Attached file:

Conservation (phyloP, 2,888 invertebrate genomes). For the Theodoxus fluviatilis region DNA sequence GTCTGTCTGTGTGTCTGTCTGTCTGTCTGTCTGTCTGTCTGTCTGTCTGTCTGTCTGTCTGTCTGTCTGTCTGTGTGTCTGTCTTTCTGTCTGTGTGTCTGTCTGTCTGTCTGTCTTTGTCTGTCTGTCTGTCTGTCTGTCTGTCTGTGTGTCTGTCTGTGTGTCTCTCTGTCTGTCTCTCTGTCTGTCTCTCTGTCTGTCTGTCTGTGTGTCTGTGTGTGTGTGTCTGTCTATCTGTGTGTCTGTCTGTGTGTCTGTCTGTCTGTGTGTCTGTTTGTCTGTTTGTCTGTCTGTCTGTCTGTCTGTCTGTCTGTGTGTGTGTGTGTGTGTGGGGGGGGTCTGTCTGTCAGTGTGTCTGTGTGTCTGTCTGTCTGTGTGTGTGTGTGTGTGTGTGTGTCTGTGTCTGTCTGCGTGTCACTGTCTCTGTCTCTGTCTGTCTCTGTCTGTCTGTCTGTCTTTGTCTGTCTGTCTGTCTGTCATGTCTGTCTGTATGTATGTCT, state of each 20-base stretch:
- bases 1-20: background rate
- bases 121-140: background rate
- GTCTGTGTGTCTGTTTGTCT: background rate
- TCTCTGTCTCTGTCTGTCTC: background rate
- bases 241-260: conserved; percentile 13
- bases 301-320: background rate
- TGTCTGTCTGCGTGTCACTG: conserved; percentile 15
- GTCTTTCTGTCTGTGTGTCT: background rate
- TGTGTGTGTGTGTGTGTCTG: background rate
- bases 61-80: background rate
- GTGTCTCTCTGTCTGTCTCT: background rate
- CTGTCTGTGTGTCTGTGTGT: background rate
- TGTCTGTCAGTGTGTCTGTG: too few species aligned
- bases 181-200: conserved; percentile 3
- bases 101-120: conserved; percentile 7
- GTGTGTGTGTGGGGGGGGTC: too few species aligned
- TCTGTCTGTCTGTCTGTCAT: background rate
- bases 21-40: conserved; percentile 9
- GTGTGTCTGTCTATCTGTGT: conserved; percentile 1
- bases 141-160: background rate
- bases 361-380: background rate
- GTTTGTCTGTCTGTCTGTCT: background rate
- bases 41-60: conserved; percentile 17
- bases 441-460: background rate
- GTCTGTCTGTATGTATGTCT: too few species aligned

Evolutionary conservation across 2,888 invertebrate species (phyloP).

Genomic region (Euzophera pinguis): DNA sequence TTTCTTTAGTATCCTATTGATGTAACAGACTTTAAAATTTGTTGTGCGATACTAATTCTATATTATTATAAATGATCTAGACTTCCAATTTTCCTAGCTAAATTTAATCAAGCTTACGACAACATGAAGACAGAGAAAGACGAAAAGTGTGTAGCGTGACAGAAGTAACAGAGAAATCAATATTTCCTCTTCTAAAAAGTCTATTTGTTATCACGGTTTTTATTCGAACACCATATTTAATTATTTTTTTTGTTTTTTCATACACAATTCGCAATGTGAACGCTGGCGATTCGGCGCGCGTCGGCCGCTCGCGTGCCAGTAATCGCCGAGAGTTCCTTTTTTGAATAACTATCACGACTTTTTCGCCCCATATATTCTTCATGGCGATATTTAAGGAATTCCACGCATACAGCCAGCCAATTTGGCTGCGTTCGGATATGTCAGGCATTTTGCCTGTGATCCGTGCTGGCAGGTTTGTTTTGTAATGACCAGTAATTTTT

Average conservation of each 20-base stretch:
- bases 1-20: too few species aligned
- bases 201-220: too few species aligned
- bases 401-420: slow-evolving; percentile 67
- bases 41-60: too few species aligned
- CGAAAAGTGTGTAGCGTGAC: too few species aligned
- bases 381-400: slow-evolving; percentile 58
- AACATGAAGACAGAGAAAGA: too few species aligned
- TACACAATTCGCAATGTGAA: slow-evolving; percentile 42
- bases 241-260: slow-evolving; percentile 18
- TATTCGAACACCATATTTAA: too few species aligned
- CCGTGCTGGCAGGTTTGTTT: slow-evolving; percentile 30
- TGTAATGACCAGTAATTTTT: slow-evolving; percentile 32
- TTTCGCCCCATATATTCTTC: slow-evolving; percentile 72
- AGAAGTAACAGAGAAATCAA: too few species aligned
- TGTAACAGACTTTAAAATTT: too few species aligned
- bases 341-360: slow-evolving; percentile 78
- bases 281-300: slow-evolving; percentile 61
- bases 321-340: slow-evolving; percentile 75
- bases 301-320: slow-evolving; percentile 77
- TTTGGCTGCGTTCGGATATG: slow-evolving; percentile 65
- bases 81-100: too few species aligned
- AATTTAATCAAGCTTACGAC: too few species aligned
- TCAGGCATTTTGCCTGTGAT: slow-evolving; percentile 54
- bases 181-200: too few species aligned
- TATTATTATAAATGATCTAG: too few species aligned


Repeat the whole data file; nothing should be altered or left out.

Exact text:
Conservation (phyloP, 2,888 invertebrate genomes). For the Theodoxus fluviatilis region DNA sequence GTCTGTCTGTGTGTCTGTCTGTCTGTCTGTCTGTCTGTCTGTCTGTCTGTCTGTCTGTCTGTCTGTCTGTCTGTGTGTCTGTCTTTCTGTCTGTGTGTCTGTCTGTCTGTCTGTCTTTGTCTGTCTGTCTGTCTGTCTGTCTGTCTGTGTGTCTGTCTGTGTGTCTCTCTGTCTGTCTCTCTGTCTGTCTCTCTGTCTGTCTGTCTGTGTGTCTGTGTGTGTGTGTCTGTCTATCTGTGTGTCTGTCTGTGTGTCTGTCTGTCTGTGTGTCTGTTTGTCTGTTTGTCTGTCTGTCTGTCTGTCTGTCTGTCTGTGTGTGTGTGTGTGTGTGGGGGGGGTCTGTCTGTCAGTGTGTCTGTGTGTCTGTCTGTCTGTGTGTGTGTGTGTGTGTGTGTGTCTGTGTCTGTCTGCGTGTCACTGTCTCTGTCTCTGTCTGTCTCTGTCTGTCTGTCTGTCTTTGTCTGTCTGTCTGTCTGTCATGTCTGTCTGTATGTATGTCT, state of each 20-base stretch:
- bases 1-20: background rate
- bases 121-140: background rate
- GTCTGTGTGTCTGTTTGTCT: background rate
- TCTCTGTCTCTGTCTGTCTC: background rate
- bases 241-260: conserved; percentile 13
- bases 301-320: background rate
- TGTCTGTCTGCGTGTCACTG: conserved; percentile 15
- GTCTTTCTGTCTGTGTGTCT: background rate
- TGTGTGTGTGTGTGTGTCTG: background rate
- bases 61-80: background rate
- GTGTCTCTCTGTCTGTCTCT: background rate
- CTGTCTGTGTGTCTGTGTGT: background rate
- TGTCTGTCAGTGTGTCTGTG: too few species aligned
- bases 181-200: conserved; percentile 3
- bases 101-120: conserved; percentile 7
- GTGTGTGTGTGGGGGGGGTC: too few species aligned
- TCTGTCTGTCTGTCTGTCAT: background rate
- bases 21-40: conserved; percentile 9
- GTGTGTCTGTCTATCTGTGT: conserved; percentile 1
- bases 141-160: background rate
- bases 361-380: background rate
- GTTTGTCTGTCTGTCTGTCT: background rate
- bases 41-60: conserved; percentile 17
- bases 441-460: background rate
- GTCTGTCTGTATGTATGTCT: too few species aligned

Evolutionary conservation across 2,888 invertebrate species (phyloP).

Genomic region (Euzophera pinguis): DNA sequence TTTCTTTAGTATCCTATTGATGTAACAGACTTTAAAATTTGTTGTGCGATACTAATTCTATATTATTATAAATGATCTAGACTTCCAATTTTCCTAGCTAAATTTAATCAAGCTTACGACAACATGAAGACAGAGAAAGACGAAAAGTGTGTAGCGTGACAGAAGTAACAGAGAAATCAATATTTCCTCTTCTAAAAAGTCTATTTGTTATCACGGTTTTTATTCGAACACCATATTTAATTATTTTTTTTGTTTTTTCATACACAATTCGCAATGTGAACGCTGGCGATTCGGCGCGCGTCGGCCGCTCGCGTGCCAGTAATCGCCGAGAGTTCCTTTTTTGAATAACTATCACGACTTTTTCGCCCCATATATTCTTCATGGCGATATTTAAGGAATTCCACGCATACAGCCAGCCAATTTGGCTGCGTTCGGATATGTCAGGCATTTTGCCTGTGATCCGTGCTGGCAGGTTTGTTTTGTAATGACCAGTAATTTTT

Average conservation of each 20-base stretch:
- bases 1-20: too few species aligned
- bases 201-220: too few species aligned
- bases 401-420: slow-evolving; percentile 67
- bases 41-60: too few species aligned
- CGAAAAGTGTGTAGCGTGAC: too few species aligned
- bases 381-400: slow-evolving; percentile 58
- AACATGAAGACAGAGAAAGA: too few species aligned
- TACACAATTCGCAATGTGAA: slow-evolving; percentile 42
- bases 241-260: slow-evolving; percentile 18
- TATTCGAACACCATATTTAA: too few species aligned
- CCGTGCTGGCAGGTTTGTTT: slow-evolving; percentile 30
- TGTAATGACCAGTAATTTTT: slow-evolving; percentile 32
- TTTCGCCCCATATATTCTTC: slow-evolving; percentile 72
- AGAAGTAACAGAGAAATCAA: too few species aligned
- TGTAACAGACTTTAAAATTT: too few species aligned
- bases 341-360: slow-evolving; percentile 78
- bases 281-300: slow-evolving; percentile 61
- bases 321-340: slow-evolving; percentile 75
- bases 301-320: slow-evolving; percentile 77
- TTTGGCTGCGTTCGGATATG: slow-evolving; percentile 65
- bases 81-100: too few species aligned
- AATTTAATCAAGCTTACGAC: too few species aligned
- TCAGGCATTTTGCCTGTGAT: slow-evolving; percentile 54
- bases 181-200: too few species aligned
- TATTATTATAAATGATCTAG: too few species aligned